Museums are starting to present visual art in multisensory ways that audiences can touch and feel.
Richard Harlow of Blind Eye Works
New multisensory approaches to presenting visual art propose solutions to barriers that limit access for marginalized audiences.
Amsterdam, Netherlands - April, 2017: Visitors watching ‘The Night Watch,’ Rembrandt’s largest and most famous painting in Rijksmuseum’s Gallery.
The Dutch master has intrigued art-lovers for four centuries. His strength in depicting the human experience compels audiences even after four hundred years.
Mona Lisa, Musée du Louvre, Paris, April 2019.
Leonardo da Vinci's Mona Lisa is the world's most visited artwork. Its appeal rests partly on several mysteries.
Stories are a helpful tool when teaching about gender-based violence.
Sexual violence is a global phenomenon that's been around for centuries.
Leonardo da Vinci had a seemingly inexhaustible imagination for innovation.
Engineer, artist, mathematician, thinker: Leonardo da Vinci was all these and more.
Medieval churches have often suffered fires. A look at those in Britain shows that Notre Dame can be rebuilt.
Old man (possible self-portrait) and water studies, c 1508-9.
Leonardo's obsession with water flowed through his technical work, his art and his scientific ideas.
Artist Jennifer Rubell hired a model to vacuum for two hours each night from Feb. 1 to Feb. 17.
Ryan Maxwell Photography
A new piece of performance art features a lookalike Ivanka Trump vacuuming crumbs. Not only is it a cutting commentary on labor and gender, but it also highlights the complicity of the viewer.
A painting titled The Bridge Over the Waterlily Pond by Claude Monet.
AAP/National Gallery of Victoria
Bees can pick up unique characteristics in paintings by zipping quickly back and forth in front of them to detect abrupt changes in the brightness of an image.
‘Girl With a Balloon’ was renamed ‘Love Is in the Bin,’ after it self-destructed at a Sotheby’s auction on Oct. 5.
When artists destroy their works, it's usually to express their disdain for critics, dealers and curators. But does this get lost in the attention, hype and money that follows?
Mario Klingemann’s ‘Neural Glitch Portrait 153552770’ was created using a generative adversarial network.
Later this month, Christie's will be auctioning its first piece of AI art – a portrait created via machine learning.
They're silly, but the singer's statement pants are an important comment on female storytelling.
A self-portrait of the artist Thomas Eakins, one of the most celebrated painters in American history.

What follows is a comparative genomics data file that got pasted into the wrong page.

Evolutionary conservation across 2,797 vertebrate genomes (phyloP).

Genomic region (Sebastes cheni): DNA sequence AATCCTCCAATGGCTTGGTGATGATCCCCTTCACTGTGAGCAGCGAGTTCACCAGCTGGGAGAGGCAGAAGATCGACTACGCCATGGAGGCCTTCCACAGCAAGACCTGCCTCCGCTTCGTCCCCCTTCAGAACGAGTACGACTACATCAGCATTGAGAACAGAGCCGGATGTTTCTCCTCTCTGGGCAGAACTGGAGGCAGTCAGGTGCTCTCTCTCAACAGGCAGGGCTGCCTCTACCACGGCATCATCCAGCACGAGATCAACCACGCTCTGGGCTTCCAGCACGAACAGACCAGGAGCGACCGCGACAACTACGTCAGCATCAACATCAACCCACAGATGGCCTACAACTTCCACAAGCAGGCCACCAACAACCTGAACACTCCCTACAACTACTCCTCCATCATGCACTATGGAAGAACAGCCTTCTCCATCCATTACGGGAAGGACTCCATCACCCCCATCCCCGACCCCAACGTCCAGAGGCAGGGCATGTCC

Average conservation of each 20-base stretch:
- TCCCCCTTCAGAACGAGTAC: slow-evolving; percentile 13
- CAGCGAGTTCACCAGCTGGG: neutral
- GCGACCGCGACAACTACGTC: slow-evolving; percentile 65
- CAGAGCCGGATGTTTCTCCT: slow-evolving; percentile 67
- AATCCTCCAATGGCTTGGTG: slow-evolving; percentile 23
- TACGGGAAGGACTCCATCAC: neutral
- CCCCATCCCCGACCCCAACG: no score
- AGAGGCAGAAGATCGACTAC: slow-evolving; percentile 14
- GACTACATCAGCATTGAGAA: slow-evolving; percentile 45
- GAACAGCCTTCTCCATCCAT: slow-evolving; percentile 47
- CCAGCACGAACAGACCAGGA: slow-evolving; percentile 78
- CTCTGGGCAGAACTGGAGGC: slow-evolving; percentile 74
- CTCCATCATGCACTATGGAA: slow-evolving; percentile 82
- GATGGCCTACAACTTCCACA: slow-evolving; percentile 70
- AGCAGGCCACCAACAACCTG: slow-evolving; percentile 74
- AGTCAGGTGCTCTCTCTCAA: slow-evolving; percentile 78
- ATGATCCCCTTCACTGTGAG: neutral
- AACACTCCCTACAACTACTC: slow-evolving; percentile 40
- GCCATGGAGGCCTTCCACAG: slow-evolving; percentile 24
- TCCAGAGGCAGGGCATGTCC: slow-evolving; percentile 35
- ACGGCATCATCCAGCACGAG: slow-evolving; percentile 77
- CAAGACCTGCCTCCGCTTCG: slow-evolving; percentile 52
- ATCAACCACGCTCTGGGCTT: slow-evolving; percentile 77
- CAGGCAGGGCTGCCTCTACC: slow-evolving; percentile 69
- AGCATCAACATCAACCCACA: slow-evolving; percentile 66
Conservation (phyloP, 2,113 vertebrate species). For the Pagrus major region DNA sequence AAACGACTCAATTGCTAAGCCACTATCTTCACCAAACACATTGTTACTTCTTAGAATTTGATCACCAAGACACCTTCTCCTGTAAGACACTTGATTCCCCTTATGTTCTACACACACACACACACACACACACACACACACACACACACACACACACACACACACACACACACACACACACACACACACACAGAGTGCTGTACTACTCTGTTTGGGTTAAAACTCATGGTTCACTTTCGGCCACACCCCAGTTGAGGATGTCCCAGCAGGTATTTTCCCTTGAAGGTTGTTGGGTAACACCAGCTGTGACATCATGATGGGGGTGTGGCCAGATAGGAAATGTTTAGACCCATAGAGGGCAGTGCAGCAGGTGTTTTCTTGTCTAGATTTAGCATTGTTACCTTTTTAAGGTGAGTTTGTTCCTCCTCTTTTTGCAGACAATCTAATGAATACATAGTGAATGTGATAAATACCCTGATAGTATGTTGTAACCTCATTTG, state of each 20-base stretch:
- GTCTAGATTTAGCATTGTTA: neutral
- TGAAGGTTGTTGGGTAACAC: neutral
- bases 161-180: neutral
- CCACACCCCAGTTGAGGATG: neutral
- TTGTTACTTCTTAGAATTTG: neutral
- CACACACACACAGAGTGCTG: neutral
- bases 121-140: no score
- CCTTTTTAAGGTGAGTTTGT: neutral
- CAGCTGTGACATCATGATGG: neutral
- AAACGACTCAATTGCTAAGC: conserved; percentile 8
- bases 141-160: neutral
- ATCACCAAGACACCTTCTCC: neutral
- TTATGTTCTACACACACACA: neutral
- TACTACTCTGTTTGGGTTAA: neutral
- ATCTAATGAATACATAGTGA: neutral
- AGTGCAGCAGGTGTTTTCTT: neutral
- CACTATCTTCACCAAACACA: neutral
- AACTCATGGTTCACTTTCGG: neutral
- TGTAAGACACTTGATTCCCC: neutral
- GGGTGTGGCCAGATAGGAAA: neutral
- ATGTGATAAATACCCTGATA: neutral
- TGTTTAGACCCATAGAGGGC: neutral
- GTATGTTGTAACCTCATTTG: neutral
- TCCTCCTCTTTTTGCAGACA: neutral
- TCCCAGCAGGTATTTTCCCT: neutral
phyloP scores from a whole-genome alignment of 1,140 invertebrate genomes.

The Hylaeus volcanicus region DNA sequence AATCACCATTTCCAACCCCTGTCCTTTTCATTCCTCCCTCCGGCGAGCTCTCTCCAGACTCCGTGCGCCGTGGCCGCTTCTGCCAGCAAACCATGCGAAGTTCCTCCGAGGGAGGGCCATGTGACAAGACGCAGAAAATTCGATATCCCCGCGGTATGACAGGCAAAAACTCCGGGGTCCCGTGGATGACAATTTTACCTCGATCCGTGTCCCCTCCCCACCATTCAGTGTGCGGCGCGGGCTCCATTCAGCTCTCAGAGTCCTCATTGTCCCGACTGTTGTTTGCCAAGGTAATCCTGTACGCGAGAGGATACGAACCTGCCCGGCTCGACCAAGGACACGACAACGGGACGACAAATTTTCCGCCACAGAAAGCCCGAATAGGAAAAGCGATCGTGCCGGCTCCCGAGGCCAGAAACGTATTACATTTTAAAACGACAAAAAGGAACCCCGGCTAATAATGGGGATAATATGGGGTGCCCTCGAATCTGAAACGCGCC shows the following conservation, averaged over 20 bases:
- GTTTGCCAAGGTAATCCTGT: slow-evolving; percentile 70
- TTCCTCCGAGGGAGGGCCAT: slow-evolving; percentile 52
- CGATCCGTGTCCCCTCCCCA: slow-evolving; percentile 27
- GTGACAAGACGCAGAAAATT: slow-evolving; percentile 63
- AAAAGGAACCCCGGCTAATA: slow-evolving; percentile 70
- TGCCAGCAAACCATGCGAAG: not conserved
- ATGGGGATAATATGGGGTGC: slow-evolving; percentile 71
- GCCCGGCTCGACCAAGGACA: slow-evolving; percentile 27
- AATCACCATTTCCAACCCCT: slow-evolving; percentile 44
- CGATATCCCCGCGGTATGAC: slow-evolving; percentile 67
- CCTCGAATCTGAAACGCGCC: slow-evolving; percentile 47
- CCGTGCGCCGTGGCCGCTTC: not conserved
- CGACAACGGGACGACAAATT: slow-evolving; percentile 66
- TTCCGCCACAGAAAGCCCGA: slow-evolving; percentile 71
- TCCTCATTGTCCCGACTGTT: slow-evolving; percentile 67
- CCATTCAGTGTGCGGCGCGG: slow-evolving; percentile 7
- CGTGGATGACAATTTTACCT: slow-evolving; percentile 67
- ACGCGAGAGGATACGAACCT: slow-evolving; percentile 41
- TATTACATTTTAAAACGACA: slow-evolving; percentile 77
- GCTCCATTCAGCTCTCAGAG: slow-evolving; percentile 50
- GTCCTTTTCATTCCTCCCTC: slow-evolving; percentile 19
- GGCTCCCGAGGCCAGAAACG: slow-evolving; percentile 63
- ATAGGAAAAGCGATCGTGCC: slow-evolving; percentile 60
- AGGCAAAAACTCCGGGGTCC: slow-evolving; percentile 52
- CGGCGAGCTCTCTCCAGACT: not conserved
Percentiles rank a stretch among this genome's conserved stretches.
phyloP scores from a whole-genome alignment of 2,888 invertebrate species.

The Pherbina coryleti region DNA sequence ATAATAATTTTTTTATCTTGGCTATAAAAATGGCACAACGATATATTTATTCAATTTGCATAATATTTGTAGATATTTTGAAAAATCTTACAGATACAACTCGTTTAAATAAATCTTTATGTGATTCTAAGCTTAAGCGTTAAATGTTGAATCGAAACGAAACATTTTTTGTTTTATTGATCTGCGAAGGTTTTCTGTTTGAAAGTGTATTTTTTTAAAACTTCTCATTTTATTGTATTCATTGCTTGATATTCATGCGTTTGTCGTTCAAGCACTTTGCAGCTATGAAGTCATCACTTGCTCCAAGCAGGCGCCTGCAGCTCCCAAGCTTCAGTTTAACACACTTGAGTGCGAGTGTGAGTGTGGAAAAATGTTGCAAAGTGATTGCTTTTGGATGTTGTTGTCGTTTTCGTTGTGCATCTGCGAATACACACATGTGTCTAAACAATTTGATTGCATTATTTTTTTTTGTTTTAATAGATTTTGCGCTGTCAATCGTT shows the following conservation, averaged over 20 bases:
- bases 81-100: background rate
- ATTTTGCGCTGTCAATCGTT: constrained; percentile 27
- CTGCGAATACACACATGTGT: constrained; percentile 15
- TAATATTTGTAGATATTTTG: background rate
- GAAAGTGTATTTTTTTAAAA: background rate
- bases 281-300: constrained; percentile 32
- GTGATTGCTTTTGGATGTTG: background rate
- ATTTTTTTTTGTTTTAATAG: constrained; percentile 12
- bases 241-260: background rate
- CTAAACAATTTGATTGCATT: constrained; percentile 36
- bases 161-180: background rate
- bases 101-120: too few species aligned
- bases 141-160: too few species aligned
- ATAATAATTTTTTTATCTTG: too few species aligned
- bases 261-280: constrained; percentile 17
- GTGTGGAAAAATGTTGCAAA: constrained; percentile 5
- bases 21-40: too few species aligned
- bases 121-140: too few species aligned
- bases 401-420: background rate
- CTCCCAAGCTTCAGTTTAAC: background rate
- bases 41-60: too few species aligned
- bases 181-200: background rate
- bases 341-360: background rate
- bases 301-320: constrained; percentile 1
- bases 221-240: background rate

National Academy Museum, New York
If we’re going to grasp what makes Eakins' art so tragically powerful, we should be honest about the man who made them – and the impulses that drove him.
Sir Anthony Van Dyck’s Charles I. Google Art Project.
Charles I's belief that art was a way of projecting power bankrupted England and alienated his people. The rest is history.
Aphrodite of Menophantos, Praxiteles (4th century BCE). Palazzo Massimo alle Terme, Rome, Italy.
Five decades on from the original series our idea of what makes civilisation has broadened.
Detail from Little Big Woman: Condescension, Debra Keenahan, 2017.
Designed and made by Debra Keenahan, Photograph by Robert Brindley.
For centuries, women with dwarfism were depicted in art as comic or grotesque fairytale beings. But artists are challenging these portrayals and notions of beauty and physical difference.
A Confederate statue lies on a pallet in a warehouse in Durham, North Carolina after protesters toppled and defaced it.
AP Photo/Allen Breed
Over the course of human history, symbols and monuments have invoked violent impulses and destruction.
Was setting fire to all that money immoral waste, ritual sacrifice or artistic statement?
The Robert E. Lee statue for which the ‘Unite the Right’ rally was organized to protest its removal in Charlottesville, Virginia.
The violence sparked by the removal of Confederate statues in the US shows the ideas that collect around historical monuments. Sometimes it's better to remove them; yet they can be an important way of remembering trauma.
Is there a geometry lesson hidden in ‘The Last Supper’?
Mathematics and art are generally viewed as very different. But a trip through history – from an Islamic palace to Pollock's paintings – proves the parallels between the two can be uncanny.